As we have discussed before in this blog, religious marriage rituals and ceremonies are a separate thing from the requirements of New York State law. This is an example of the separation of Church and State; the government does not interfere with couple’s religious beliefs, but also requires all marrying couples to follow the same procedure in order to get their marriage legally recognized.

However, marriage laws in other countries are different, which can complicate matters when a couple married abroad gets divorced in New York. A recent court decision discussed in the New York Law Journal demonstrates this dilemma.

The couple was married in Egypt in 1977. In accordance with Muslim tradition, the husband signed a “mahr” a document that explained his responsibilities toward his wife. Instead of the wife signing the mahr, her uncle signed on her behalf. One of the terms of the mahr held that the wife would only receive $131 if the couple ever divorced.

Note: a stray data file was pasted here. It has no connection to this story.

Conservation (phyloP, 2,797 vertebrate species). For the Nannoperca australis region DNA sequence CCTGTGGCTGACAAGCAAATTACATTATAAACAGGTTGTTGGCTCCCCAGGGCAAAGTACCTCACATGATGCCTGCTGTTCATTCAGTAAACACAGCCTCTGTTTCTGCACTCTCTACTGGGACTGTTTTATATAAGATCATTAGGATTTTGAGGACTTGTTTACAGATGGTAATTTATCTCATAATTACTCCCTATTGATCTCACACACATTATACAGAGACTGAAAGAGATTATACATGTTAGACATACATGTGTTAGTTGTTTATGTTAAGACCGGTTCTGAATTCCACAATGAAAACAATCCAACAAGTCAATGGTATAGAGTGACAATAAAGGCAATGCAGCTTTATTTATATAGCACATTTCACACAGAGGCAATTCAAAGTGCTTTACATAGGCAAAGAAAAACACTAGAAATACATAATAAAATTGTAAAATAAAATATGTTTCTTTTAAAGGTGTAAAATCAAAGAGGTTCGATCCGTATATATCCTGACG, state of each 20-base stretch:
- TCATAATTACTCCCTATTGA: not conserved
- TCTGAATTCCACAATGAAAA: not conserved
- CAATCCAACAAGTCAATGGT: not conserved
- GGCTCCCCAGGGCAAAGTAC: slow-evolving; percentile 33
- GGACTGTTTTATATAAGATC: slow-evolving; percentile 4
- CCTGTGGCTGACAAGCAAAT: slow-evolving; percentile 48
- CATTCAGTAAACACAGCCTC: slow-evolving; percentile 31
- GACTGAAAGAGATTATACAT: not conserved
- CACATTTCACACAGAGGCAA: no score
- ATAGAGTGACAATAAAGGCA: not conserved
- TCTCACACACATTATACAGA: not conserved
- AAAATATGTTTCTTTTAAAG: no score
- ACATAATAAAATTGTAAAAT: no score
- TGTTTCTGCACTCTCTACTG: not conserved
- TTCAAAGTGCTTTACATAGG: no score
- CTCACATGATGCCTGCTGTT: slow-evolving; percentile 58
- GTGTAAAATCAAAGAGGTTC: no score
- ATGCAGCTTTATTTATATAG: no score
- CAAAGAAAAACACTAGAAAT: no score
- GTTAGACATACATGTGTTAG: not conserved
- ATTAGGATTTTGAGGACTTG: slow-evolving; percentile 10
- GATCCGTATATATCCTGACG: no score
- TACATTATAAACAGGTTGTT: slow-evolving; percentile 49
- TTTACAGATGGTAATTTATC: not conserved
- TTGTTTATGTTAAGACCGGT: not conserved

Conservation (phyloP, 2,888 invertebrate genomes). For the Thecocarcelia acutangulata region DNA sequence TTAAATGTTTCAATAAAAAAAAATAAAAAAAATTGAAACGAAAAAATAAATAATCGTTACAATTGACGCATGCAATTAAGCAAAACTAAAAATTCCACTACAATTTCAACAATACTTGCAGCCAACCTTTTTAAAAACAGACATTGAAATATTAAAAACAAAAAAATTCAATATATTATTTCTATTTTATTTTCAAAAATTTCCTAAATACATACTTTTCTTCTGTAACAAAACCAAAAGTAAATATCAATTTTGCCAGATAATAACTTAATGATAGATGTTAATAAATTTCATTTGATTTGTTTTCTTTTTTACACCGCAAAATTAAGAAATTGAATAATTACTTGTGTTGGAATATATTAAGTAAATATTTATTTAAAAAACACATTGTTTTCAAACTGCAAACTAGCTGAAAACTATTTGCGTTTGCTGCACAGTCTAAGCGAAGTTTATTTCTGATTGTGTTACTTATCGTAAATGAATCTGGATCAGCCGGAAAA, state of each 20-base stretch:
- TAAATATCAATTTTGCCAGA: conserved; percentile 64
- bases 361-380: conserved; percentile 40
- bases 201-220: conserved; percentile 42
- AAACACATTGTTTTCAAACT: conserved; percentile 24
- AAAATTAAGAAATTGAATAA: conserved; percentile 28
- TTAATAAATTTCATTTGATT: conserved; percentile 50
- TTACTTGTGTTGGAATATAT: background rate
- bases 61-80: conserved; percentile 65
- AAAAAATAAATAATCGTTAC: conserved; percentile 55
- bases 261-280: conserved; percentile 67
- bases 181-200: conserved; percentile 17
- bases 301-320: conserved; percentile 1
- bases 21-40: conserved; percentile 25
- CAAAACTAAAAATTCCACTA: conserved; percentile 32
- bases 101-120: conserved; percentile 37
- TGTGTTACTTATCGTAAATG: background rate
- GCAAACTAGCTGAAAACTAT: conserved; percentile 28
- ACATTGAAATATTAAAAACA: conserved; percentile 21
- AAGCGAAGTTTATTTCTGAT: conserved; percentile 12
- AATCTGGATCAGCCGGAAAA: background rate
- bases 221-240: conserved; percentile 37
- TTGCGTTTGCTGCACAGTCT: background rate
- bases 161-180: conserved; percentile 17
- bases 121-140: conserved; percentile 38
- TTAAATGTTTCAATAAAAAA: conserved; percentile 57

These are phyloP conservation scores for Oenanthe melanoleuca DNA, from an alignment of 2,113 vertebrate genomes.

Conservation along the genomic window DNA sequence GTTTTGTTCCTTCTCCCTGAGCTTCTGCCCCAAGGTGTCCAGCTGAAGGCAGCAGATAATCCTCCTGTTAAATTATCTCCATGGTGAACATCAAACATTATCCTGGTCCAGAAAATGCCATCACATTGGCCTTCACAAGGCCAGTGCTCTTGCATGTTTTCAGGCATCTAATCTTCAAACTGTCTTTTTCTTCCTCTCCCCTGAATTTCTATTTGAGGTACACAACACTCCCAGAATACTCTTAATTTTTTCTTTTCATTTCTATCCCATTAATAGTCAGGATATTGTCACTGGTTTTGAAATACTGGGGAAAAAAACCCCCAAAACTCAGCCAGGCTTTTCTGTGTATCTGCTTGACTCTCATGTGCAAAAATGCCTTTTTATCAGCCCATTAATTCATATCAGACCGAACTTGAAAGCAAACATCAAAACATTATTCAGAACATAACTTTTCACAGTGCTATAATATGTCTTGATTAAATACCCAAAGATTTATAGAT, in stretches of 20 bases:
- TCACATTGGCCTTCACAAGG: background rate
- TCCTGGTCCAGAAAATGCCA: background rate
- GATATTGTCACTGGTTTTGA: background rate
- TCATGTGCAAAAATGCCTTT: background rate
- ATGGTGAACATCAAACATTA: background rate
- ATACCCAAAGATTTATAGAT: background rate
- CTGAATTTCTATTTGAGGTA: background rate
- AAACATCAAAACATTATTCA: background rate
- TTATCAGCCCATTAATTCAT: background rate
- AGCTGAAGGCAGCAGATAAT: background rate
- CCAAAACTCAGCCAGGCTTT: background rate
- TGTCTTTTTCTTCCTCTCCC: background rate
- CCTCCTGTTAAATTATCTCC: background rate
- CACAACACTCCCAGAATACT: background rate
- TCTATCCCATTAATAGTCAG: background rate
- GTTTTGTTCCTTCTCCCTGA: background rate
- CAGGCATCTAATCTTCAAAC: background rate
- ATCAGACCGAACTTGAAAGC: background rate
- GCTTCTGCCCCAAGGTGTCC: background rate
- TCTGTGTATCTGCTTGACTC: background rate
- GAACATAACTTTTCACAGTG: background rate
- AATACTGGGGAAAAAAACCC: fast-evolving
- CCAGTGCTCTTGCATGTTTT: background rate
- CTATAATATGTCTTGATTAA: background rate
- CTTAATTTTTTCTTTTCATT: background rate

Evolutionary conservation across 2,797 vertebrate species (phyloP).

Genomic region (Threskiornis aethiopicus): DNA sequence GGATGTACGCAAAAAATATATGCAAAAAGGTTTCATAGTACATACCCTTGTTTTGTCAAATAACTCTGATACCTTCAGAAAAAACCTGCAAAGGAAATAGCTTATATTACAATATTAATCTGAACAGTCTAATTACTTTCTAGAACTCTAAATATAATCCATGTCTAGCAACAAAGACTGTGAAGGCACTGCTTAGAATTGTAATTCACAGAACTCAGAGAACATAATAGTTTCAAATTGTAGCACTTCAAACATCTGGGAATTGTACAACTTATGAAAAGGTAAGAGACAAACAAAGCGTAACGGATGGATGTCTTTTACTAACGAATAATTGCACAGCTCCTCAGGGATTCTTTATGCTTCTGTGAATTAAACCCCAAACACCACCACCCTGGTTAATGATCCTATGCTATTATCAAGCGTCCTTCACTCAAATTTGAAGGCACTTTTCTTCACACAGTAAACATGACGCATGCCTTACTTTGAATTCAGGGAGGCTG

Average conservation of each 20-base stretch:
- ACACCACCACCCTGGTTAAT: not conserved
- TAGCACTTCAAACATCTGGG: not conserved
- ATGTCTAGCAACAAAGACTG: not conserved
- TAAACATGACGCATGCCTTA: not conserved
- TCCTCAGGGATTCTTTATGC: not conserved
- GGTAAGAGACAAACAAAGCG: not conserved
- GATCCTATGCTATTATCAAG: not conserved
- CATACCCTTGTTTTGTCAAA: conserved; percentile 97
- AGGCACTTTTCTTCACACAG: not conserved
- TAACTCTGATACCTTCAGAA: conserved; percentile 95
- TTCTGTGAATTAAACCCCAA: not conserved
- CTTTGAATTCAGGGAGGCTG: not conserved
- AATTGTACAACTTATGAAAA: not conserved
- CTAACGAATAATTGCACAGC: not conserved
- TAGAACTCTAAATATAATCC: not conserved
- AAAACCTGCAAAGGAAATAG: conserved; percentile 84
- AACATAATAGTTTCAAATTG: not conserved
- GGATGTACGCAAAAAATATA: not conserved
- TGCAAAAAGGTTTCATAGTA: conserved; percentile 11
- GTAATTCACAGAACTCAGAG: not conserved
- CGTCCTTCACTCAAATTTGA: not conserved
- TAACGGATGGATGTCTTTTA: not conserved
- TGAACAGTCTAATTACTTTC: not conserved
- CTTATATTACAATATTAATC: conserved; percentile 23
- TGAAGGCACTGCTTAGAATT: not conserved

The couple later moved the U.S., where the wife filed for divorce in August 2014. The husband argued that the mahr should act as a sort of prenuptial agreement when it came to dividing the martial property.

Recently, the Supreme Court justice presiding over the case ruled against the husband. He found that because the wife never personally signed or acknowledged the mahr, and because the husband could not otherwise present authentication as required under international law, New York law could not recognize the mahr as a valid marriage contract.

Besides that, it is not in the parties’ interests to pursue the “de minimis benefit” of $131 to the wife, the judge ruled.